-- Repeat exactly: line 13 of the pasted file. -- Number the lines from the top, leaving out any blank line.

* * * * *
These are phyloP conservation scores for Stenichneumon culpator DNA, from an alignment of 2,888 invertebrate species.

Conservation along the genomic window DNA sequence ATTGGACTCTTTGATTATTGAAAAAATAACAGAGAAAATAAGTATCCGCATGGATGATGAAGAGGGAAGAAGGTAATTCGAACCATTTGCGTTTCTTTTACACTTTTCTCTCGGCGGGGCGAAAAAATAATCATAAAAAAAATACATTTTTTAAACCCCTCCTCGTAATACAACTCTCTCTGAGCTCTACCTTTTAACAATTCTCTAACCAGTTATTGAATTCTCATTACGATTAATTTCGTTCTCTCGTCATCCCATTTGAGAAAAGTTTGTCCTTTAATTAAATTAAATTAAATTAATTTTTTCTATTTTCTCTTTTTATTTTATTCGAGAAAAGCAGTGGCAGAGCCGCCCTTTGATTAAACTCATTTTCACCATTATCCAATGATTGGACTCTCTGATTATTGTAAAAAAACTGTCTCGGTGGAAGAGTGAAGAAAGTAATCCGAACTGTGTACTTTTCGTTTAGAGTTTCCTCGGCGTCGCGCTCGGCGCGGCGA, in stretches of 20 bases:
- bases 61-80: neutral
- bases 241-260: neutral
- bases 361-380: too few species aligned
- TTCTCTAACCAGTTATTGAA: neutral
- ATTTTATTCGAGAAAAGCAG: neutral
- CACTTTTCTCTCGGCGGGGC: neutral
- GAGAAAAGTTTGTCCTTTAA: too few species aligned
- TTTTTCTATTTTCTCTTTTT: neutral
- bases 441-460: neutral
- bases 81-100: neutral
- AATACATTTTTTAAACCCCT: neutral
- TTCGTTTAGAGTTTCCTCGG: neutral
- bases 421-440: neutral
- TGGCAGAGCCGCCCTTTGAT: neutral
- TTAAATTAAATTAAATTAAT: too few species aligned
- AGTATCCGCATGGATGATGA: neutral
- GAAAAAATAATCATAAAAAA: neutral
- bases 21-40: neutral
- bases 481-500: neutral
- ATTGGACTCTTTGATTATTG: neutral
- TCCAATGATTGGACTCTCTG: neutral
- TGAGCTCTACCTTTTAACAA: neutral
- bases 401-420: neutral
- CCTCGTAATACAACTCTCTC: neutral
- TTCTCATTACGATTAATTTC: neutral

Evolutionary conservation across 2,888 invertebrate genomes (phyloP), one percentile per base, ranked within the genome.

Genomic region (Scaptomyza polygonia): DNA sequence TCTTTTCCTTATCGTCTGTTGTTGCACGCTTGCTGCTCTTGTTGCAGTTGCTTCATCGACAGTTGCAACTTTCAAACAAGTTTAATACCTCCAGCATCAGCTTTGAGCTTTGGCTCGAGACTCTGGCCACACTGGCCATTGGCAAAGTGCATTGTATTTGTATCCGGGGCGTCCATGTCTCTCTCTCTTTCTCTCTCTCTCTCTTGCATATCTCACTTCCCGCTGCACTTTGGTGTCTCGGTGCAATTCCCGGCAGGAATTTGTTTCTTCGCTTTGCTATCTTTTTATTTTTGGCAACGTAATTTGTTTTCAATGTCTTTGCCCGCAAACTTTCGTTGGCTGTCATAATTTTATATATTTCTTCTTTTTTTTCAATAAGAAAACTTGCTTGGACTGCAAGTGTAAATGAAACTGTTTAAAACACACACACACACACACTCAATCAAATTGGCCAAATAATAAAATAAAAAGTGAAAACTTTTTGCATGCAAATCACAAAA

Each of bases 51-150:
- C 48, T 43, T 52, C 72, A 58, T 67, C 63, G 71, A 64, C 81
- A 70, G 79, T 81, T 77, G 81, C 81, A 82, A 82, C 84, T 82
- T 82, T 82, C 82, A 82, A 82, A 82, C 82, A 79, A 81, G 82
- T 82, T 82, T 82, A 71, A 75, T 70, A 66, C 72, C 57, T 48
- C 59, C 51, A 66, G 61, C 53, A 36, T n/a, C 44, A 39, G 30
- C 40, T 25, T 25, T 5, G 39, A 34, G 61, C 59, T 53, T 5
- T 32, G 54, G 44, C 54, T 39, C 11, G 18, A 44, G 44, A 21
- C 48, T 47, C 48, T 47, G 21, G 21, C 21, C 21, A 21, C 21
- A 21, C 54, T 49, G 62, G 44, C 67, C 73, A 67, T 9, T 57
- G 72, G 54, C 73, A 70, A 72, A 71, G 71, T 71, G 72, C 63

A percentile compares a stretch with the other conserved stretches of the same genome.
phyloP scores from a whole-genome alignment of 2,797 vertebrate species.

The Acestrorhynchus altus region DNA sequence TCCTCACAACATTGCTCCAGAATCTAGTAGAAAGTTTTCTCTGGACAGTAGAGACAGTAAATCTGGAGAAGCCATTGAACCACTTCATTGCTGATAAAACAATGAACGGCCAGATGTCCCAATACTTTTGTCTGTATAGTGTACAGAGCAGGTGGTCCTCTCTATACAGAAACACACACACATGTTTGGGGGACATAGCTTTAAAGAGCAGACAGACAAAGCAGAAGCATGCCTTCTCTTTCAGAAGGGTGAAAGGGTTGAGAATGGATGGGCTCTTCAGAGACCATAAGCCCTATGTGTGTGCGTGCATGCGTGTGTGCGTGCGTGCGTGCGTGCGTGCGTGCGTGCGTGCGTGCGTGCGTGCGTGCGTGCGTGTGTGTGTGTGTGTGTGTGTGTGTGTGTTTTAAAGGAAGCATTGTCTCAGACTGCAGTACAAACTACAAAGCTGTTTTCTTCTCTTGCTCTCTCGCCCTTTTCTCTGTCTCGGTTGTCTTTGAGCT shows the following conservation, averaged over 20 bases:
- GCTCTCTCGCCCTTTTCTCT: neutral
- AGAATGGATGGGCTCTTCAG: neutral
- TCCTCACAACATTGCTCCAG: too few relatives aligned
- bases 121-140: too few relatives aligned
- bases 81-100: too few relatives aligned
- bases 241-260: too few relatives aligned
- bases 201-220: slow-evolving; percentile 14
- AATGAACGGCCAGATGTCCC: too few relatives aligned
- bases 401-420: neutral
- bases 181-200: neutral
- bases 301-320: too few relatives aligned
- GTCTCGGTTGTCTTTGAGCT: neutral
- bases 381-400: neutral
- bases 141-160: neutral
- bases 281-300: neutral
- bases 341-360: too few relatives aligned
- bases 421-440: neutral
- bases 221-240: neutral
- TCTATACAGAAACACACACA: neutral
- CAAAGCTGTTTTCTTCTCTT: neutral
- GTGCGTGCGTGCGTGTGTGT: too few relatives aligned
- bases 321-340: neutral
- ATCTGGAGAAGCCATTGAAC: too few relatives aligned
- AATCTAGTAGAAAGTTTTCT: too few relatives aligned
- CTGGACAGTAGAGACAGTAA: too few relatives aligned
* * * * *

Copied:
- AATACATTTTTTAAACCCCT: neutral